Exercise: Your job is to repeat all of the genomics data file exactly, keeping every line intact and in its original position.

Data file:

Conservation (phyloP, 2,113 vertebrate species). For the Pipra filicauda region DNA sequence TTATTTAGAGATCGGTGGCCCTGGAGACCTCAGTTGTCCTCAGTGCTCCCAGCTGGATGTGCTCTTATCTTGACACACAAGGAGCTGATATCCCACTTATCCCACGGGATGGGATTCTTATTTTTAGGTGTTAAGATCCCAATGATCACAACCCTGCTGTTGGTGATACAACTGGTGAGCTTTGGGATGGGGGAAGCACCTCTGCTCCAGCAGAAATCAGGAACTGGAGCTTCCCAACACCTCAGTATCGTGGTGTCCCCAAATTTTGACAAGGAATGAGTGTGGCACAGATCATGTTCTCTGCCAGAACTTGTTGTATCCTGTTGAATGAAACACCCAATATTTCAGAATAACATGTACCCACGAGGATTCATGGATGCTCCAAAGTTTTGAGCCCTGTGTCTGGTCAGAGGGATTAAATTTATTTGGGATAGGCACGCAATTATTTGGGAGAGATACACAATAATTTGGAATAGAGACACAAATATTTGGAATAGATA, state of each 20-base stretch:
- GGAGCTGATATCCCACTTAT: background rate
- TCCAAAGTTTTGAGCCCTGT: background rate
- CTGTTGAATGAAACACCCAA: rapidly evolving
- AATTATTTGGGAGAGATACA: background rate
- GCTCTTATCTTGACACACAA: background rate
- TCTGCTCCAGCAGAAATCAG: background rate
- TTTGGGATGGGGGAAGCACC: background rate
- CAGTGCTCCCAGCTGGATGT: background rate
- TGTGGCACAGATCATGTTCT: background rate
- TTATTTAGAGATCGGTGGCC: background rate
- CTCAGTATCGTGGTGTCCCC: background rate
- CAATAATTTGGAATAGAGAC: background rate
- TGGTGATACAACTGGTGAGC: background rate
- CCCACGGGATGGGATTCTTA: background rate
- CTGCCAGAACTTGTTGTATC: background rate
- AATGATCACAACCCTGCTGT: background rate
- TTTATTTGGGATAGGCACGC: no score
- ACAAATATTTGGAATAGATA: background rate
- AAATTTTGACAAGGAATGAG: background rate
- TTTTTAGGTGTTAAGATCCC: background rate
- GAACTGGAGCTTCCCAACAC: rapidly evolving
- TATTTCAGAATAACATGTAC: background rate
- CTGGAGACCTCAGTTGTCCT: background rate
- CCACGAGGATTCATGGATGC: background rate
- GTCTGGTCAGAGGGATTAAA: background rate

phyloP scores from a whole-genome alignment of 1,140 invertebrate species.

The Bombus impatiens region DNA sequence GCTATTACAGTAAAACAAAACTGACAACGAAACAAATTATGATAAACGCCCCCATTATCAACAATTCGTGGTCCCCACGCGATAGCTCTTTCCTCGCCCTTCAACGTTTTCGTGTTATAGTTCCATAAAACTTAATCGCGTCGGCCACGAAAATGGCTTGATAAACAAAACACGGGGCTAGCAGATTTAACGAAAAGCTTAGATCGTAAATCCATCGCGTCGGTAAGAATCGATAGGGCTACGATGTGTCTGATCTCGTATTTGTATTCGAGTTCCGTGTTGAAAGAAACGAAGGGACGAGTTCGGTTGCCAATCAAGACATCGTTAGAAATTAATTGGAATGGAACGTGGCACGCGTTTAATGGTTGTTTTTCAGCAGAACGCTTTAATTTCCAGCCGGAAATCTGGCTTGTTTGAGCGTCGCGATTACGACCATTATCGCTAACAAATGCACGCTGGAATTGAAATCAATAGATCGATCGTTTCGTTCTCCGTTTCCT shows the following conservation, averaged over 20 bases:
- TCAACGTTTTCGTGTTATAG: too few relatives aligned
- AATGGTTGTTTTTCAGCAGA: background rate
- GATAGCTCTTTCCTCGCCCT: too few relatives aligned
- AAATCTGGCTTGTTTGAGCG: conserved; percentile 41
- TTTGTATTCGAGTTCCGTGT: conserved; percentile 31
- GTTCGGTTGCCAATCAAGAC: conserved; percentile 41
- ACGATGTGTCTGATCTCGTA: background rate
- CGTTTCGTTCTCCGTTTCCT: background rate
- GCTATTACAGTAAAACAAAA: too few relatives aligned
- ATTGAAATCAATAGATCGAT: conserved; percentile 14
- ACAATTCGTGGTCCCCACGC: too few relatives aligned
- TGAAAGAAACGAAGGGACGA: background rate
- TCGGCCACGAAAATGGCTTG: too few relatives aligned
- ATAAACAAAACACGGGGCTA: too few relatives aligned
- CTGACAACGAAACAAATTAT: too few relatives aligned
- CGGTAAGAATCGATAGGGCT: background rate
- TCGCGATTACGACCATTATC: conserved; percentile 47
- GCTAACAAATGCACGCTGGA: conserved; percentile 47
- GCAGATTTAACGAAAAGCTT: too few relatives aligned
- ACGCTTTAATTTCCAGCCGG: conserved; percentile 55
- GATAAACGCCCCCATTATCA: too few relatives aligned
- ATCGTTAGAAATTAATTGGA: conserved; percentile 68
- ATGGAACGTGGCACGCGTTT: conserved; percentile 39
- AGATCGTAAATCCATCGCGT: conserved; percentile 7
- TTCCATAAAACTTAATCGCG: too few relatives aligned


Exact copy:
Conservation (phyloP, 2,113 vertebrate species). For the Pipra filicauda region DNA sequence TTATTTAGAGATCGGTGGCCCTGGAGACCTCAGTTGTCCTCAGTGCTCCCAGCTGGATGTGCTCTTATCTTGACACACAAGGAGCTGATATCCCACTTATCCCACGGGATGGGATTCTTATTTTTAGGTGTTAAGATCCCAATGATCACAACCCTGCTGTTGGTGATACAACTGGTGAGCTTTGGGATGGGGGAAGCACCTCTGCTCCAGCAGAAATCAGGAACTGGAGCTTCCCAACACCTCAGTATCGTGGTGTCCCCAAATTTTGACAAGGAATGAGTGTGGCACAGATCATGTTCTCTGCCAGAACTTGTTGTATCCTGTTGAATGAAACACCCAATATTTCAGAATAACATGTACCCACGAGGATTCATGGATGCTCCAAAGTTTTGAGCCCTGTGTCTGGTCAGAGGGATTAAATTTATTTGGGATAGGCACGCAATTATTTGGGAGAGATACACAATAATTTGGAATAGAGACACAAATATTTGGAATAGATA, state of each 20-base stretch:
- GGAGCTGATATCCCACTTAT: background rate
- TCCAAAGTTTTGAGCCCTGT: background rate
- CTGTTGAATGAAACACCCAA: rapidly evolving
- AATTATTTGGGAGAGATACA: background rate
- GCTCTTATCTTGACACACAA: background rate
- TCTGCTCCAGCAGAAATCAG: background rate
- TTTGGGATGGGGGAAGCACC: background rate
- CAGTGCTCCCAGCTGGATGT: background rate
- TGTGGCACAGATCATGTTCT: background rate
- TTATTTAGAGATCGGTGGCC: background rate
- CTCAGTATCGTGGTGTCCCC: background rate
- CAATAATTTGGAATAGAGAC: background rate
- TGGTGATACAACTGGTGAGC: background rate
- CCCACGGGATGGGATTCTTA: background rate
- CTGCCAGAACTTGTTGTATC: background rate
- AATGATCACAACCCTGCTGT: background rate
- TTTATTTGGGATAGGCACGC: no score
- ACAAATATTTGGAATAGATA: background rate
- AAATTTTGACAAGGAATGAG: background rate
- TTTTTAGGTGTTAAGATCCC: background rate
- GAACTGGAGCTTCCCAACAC: rapidly evolving
- TATTTCAGAATAACATGTAC: background rate
- CTGGAGACCTCAGTTGTCCT: background rate
- CCACGAGGATTCATGGATGC: background rate
- GTCTGGTCAGAGGGATTAAA: background rate

phyloP scores from a whole-genome alignment of 1,140 invertebrate species.

The Bombus impatiens region DNA sequence GCTATTACAGTAAAACAAAACTGACAACGAAACAAATTATGATAAACGCCCCCATTATCAACAATTCGTGGTCCCCACGCGATAGCTCTTTCCTCGCCCTTCAACGTTTTCGTGTTATAGTTCCATAAAACTTAATCGCGTCGGCCACGAAAATGGCTTGATAAACAAAACACGGGGCTAGCAGATTTAACGAAAAGCTTAGATCGTAAATCCATCGCGTCGGTAAGAATCGATAGGGCTACGATGTGTCTGATCTCGTATTTGTATTCGAGTTCCGTGTTGAAAGAAACGAAGGGACGAGTTCGGTTGCCAATCAAGACATCGTTAGAAATTAATTGGAATGGAACGTGGCACGCGTTTAATGGTTGTTTTTCAGCAGAACGCTTTAATTTCCAGCCGGAAATCTGGCTTGTTTGAGCGTCGCGATTACGACCATTATCGCTAACAAATGCACGCTGGAATTGAAATCAATAGATCGATCGTTTCGTTCTCCGTTTCCT shows the following conservation, averaged over 20 bases:
- TCAACGTTTTCGTGTTATAG: too few relatives aligned
- AATGGTTGTTTTTCAGCAGA: background rate
- GATAGCTCTTTCCTCGCCCT: too few relatives aligned
- AAATCTGGCTTGTTTGAGCG: conserved; percentile 41
- TTTGTATTCGAGTTCCGTGT: conserved; percentile 31
- GTTCGGTTGCCAATCAAGAC: conserved; percentile 41
- ACGATGTGTCTGATCTCGTA: background rate
- CGTTTCGTTCTCCGTTTCCT: background rate
- GCTATTACAGTAAAACAAAA: too few relatives aligned
- ATTGAAATCAATAGATCGAT: conserved; percentile 14
- ACAATTCGTGGTCCCCACGC: too few relatives aligned
- TGAAAGAAACGAAGGGACGA: background rate
- TCGGCCACGAAAATGGCTTG: too few relatives aligned
- ATAAACAAAACACGGGGCTA: too few relatives aligned
- CTGACAACGAAACAAATTAT: too few relatives aligned
- CGGTAAGAATCGATAGGGCT: background rate
- TCGCGATTACGACCATTATC: conserved; percentile 47
- GCTAACAAATGCACGCTGGA: conserved; percentile 47
- GCAGATTTAACGAAAAGCTT: too few relatives aligned
- ACGCTTTAATTTCCAGCCGG: conserved; percentile 55
- GATAAACGCCCCCATTATCA: too few relatives aligned
- ATCGTTAGAAATTAATTGGA: conserved; percentile 68
- ATGGAACGTGGCACGCGTTT: conserved; percentile 39
- AGATCGTAAATCCATCGCGT: conserved; percentile 7
- TTCCATAAAACTTAATCGCG: too few relatives aligned